Blame The Beer Garden

Mountain bike race attracts a record crop of characters


More than 200 riders took on the tough trails in the annual Fire on the Rim mountain bike race — referred to by one weary competitor as “a kidney pounder.”

More than 200 riders took on the tough trails in the annual Fire on the Rim mountain bike race — referred to by one weary competitor as “a kidney pounder.” Photo by Alexis Bechman. |

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When Glendale’s Bryan Lybarger heard about this past weekend’s Fire on the Rim mountain biking race in Pine, he knew he had to enter.

It didn’t matter that he lived 100 miles away, had never ridden competitively, didn’t own a car or have anyone to drive him up to Rim Country.

He hitched a ride on the city bus as far as it would take him, Fountain Hills, and then rode the rest of the way — that’s 80 miles — uphill.

It took Lybarger 26 hours to reach the starting line.

The race itself proved easier than getting to the starting line, Lybarger noted.

Then he hit the rocky sections and the trail quickly showed its teeth. Lybarger still managed a respectable 35th out of 60 finish.

He wasn’t the only pedaling oddball to find his way to Fire on the Rim.

A record number of riders signed up this year, some 200, organizers reported, a dramatic jump from last year’s 80.

This year’s riders proved they were every bit as crazy.

Geordie Hackett and Guy Bell, members of the Valley’s “Missing Link Racing,” say the team is made up of beer drinkers with mountain biking problems.

Hackett took this motto to heart this year — nearly oversleeping his start time due to a hangover, courtesy of the popular beer garden in the big pasture where many participants camped.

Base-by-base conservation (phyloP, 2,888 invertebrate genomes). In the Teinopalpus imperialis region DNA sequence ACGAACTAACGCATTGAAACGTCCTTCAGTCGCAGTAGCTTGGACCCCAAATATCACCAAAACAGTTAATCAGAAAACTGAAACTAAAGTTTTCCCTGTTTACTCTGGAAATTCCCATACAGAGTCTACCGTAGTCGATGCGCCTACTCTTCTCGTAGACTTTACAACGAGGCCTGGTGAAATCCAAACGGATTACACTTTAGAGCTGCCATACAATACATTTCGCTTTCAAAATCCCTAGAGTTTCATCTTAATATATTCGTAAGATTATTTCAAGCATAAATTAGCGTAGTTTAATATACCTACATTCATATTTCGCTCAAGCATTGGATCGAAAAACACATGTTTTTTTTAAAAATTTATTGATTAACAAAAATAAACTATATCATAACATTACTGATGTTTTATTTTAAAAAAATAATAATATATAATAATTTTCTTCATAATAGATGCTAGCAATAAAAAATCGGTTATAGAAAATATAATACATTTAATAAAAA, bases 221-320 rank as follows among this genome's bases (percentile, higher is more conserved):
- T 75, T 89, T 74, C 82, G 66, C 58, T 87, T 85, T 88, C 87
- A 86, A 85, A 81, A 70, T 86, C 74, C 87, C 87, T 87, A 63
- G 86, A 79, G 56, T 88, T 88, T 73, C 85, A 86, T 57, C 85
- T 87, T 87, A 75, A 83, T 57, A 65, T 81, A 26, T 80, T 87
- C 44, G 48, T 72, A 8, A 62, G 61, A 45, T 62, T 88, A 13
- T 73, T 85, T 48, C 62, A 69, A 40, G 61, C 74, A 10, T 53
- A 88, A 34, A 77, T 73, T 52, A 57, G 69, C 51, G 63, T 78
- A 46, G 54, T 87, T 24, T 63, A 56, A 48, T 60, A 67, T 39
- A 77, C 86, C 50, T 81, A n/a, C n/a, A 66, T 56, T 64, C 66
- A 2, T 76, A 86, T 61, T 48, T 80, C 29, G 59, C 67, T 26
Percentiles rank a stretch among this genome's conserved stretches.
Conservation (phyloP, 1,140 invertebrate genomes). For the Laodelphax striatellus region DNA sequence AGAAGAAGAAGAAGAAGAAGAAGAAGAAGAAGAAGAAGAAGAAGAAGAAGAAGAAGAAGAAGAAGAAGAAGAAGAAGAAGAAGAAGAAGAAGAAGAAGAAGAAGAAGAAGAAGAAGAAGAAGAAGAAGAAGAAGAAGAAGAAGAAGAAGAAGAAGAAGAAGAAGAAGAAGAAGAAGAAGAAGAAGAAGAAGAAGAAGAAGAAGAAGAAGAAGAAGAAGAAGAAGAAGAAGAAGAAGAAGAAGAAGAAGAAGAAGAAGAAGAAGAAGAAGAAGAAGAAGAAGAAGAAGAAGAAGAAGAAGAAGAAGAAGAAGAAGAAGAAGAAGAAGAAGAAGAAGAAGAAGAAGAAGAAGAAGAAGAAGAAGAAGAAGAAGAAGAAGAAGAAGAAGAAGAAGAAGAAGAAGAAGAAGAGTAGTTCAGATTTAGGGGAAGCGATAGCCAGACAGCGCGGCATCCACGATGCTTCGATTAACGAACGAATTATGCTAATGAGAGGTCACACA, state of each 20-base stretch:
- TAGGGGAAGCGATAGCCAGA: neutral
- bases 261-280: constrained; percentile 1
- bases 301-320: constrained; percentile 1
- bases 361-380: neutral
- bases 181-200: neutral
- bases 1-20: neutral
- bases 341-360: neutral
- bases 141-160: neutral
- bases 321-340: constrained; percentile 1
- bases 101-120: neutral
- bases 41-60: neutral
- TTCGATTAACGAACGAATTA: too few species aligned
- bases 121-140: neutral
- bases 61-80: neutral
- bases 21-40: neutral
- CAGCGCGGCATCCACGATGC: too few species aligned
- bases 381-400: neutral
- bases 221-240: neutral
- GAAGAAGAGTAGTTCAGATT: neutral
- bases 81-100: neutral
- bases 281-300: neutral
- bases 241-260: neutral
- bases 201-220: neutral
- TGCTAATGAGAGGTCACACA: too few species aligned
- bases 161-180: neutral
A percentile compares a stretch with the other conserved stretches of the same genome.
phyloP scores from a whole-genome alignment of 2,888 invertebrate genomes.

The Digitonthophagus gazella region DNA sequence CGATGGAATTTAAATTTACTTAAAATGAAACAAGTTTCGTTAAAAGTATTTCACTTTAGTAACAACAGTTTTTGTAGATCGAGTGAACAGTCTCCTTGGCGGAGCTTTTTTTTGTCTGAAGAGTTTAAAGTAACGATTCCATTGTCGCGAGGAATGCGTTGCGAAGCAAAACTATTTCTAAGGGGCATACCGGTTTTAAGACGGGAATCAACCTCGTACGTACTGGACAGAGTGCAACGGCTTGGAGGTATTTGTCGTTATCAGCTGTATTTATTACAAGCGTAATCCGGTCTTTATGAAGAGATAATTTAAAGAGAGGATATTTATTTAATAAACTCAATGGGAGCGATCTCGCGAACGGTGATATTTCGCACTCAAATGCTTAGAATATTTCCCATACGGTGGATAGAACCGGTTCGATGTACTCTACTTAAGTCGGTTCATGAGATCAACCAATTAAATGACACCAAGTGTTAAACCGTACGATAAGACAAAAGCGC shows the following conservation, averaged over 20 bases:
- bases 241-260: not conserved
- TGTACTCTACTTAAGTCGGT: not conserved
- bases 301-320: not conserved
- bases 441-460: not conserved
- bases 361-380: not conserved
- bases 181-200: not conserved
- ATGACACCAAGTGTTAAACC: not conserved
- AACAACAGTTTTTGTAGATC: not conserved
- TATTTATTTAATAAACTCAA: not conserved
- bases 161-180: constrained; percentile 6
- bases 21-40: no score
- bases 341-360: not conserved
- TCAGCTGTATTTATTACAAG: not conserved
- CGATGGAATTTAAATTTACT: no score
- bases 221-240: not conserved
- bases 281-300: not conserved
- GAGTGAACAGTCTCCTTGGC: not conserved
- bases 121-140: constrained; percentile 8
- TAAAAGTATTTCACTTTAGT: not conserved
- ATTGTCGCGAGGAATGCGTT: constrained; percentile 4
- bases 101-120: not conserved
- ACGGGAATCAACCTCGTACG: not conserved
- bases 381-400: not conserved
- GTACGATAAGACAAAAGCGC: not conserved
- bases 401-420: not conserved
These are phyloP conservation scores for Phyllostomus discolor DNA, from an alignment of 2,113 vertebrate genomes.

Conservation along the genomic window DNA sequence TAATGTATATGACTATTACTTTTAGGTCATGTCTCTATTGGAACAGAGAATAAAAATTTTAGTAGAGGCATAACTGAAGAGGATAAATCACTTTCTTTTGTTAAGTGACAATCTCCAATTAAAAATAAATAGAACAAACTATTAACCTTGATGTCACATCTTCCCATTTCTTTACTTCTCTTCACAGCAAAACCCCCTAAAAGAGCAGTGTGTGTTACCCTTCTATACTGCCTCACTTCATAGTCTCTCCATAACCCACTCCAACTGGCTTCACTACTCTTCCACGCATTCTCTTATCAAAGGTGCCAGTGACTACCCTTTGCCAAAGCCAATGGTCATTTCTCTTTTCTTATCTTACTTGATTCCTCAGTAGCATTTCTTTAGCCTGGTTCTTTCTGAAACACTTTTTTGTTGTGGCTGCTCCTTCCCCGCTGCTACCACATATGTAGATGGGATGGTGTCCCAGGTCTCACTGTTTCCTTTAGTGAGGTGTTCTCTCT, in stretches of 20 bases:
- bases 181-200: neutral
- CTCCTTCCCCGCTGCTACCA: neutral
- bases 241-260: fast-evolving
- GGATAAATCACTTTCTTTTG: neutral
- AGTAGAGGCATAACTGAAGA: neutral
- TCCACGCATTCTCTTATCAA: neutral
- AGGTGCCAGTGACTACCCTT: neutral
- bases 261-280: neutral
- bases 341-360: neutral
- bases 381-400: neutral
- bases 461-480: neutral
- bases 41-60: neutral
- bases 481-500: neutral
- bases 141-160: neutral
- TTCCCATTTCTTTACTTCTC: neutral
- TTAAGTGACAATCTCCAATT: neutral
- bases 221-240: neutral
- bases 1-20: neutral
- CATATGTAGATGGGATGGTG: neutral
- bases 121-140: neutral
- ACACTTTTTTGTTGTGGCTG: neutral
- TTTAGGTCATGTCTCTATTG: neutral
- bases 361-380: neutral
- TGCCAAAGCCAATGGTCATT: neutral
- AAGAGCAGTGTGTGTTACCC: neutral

All crossed the finish line beaten, scarred and dazed from the trail’s arsenal of ploys: rocky outcrops, tree roots, rocky uphills and deceptively easy downhills.

Hackett said he wasn’t ready for it.

While his lungs felt strong, his legs felt like lead. Another rider called the trail a “kidney pounder.”

Bell, who took first in last year’s 30-mile race at Fire on the Rim, said he knew what to expect, but still didn’t take the trail as seriously as he should have. And he paid for it.

This year’s new beer garden almost wiped him out of the race.

Pre-game drinking Friday night left him hungover and tired. He missed the 7:45 a.m. start time by 5 minutes.

“I was having a good time, not really realizing how drunk I was getting,” he said.

Despite a painful hangover that he says “hurt so good,” Bell managed to place second.

Hackett, who ranked 11th in his age bracket in the nation last year, took sixth.

Both men said sections of the single-track, including up Hardscrabble Mesa Road, were especially tough. Another section they called the luge because it reminded them of a bobsled track, was “phenomenal,” Hackett said.

“Even trained riders went over their handlebars today,” he said.

Both men said it is hard to find challenging single-track today since most trails have been taken over by ATVs.

“The techiness was a surprise,” Hackett said.

Although the 30-mile race included 4,000 feet of cumulative elevation change, all three men said they would be back next year for another beating.

Lybarger said he might even join Missing Link. If he does, he will likely get a nonsensical nickname — customary for all new members of the group.

For reasons unexplained, the group calls Hackett Grasshopper and Bell Taco Bell.

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